Flu is easily confused with a cold, but is is a viral infection that causes serious respiratory tract infections and the onset is very sudden.
You can’t avoid people … but you CAN avoid catching the flu. GET YOUR FLU SHOT NOW!
YOUR QUESTIONS ANSWERED
Seasonal changes are upon us, and so is flu
season … for everyone! Now, more than ever
we should protect ourselves and our families
FLU QUESTIONS AND ANSWERS
Below is a list of the most commonly asked questions on flu.
WHAT IS FLU?
Flu is easily confused with a cold. Flu is a viral infection that causes serious
respiratory tract infections. The symptoms are similar to cold symptoms, except that
the onset is very sudden. One morning you may be well, and that afternoon
you’re running a high fever and feel really ill.2
HOW IS IT SPREAD?
Via droplets when infected people cough or sneeze near you.2
When you touch infected surfaces and then touch your eyes, mouth or nose straight afterwards.2
Through flu germ ‘deposits’ left behind in enclosed, crowded spaces like lifts.2
CAN CATCHING THE FLU CAUSE OTHER ILLNESSES / COMPLICATIONS?
Yes it could. This is especially true for children and adults that are considered “high risk”.2
Complications can include:2
• Asthma flare-ups
• Heart problems
• Ear infections
More than 30 years of global flu prevention1
WHAT CAN I DO TO PROTECT MYSELF AND MY FAMILY / LOVED ONES?
- Get vaccinated with the seasonal flu vaccine.2
- You can also protect yourself and others by practicing good personal hygiene e.g. washing your hands and flushing away used tissues.2
HOW DO FLU VACCINES WORK?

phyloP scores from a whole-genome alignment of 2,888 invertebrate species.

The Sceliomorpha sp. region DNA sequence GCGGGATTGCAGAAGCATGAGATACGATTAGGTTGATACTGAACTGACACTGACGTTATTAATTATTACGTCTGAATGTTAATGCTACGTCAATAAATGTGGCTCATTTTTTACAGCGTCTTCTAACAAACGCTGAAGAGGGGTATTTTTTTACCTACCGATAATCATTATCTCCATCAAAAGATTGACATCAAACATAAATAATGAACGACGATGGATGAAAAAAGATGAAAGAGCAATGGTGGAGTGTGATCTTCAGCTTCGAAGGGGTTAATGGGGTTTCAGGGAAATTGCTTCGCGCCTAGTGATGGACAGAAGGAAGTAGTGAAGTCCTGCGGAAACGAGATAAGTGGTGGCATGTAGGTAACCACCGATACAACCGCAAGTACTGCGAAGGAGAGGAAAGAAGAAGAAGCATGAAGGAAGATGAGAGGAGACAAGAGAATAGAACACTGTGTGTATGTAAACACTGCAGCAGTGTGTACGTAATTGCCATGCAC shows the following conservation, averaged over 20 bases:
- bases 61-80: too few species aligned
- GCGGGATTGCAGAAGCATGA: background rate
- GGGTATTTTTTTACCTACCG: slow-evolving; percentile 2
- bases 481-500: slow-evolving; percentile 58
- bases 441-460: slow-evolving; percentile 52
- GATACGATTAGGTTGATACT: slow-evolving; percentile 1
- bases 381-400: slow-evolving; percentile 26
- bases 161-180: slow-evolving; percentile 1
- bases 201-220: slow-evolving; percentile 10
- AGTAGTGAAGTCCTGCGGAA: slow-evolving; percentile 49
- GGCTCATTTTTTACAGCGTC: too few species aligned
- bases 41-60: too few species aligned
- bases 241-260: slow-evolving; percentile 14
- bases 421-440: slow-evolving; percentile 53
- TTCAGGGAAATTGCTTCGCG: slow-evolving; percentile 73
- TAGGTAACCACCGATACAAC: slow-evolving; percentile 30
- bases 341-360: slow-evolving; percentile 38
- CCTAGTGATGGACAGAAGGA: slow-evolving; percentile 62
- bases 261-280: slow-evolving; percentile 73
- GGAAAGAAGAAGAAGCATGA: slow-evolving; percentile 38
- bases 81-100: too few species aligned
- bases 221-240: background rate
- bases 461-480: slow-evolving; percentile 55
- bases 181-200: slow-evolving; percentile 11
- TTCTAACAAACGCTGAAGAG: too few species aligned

The vaccine is made up of a small inactive part of that season’s flu virus. Being inactive,
it cannot infect your body with the virus, yet it allows your body to make antibodies to
fight the flu. In that way, you’re building up immunity.2,3
ARE SOME PEOPLE MORE AT RISK THAN OTHERS?
Yes. These are the high-risk groups:2
- People aged 65 years or older.
- People who have chronic illnesses such as asthma, heart disease, kidney disease and diabetes.
- People with weakened immune systems, e.g. HIV+.
- Residents of nursing homes and other long-term care facilities.
- Pregnant women and women up to two weeks after giving birth.
- Young children under 5 years, and especially those under 2 years of age.
- People who are very overweight (according to a measurement called BMI that can be taken by a healthcare professional e.g. nurse/doctor)
WHAT ABOUT CHILDREN?
Children at school or in day care centres have an increased risk of catching flu and should be vaccinated.4
WHY SHOULD I GET VACCINATED ANNUALLY?
Flu viruses change, and every year the flu vaccine is altered to match the viruses expected to circulate that year.2
WHAT ARE THE “FLU LIKE SYMPTOMS” OF INFLUENZA?
• Runny nose2
• Aches and pains2
• Diarrhoea (runny stomach)3
• Sore throat2
1. Van de Witte SV, Nauta J, Giezeman-Smits KM, et al. Trials in Vaccinology 2012;1:42-48. 2. Mayo Clinic. Influenza (flu). 2017. (Online) Available at: https://www.mayoclinic.org/diseases-conditions/flu/symptoms-causes/syc-20351719?p=1 (Last accessed 12 December 2017). 3. Influenza FAQ document 2017. National Institute for Communicable Diseases. Available from http://www.nicd.ac.za/assets/files/Influenza%20FAQ(1).pdf (Last accessed 07 December 2017). 4. National Foundation for Infectious Diseases. Flu Care in Day Care: The impact of Vaccination Requirements. Available at: http://www.nfid.org/day-care-report (Last accessed 17 January 2018).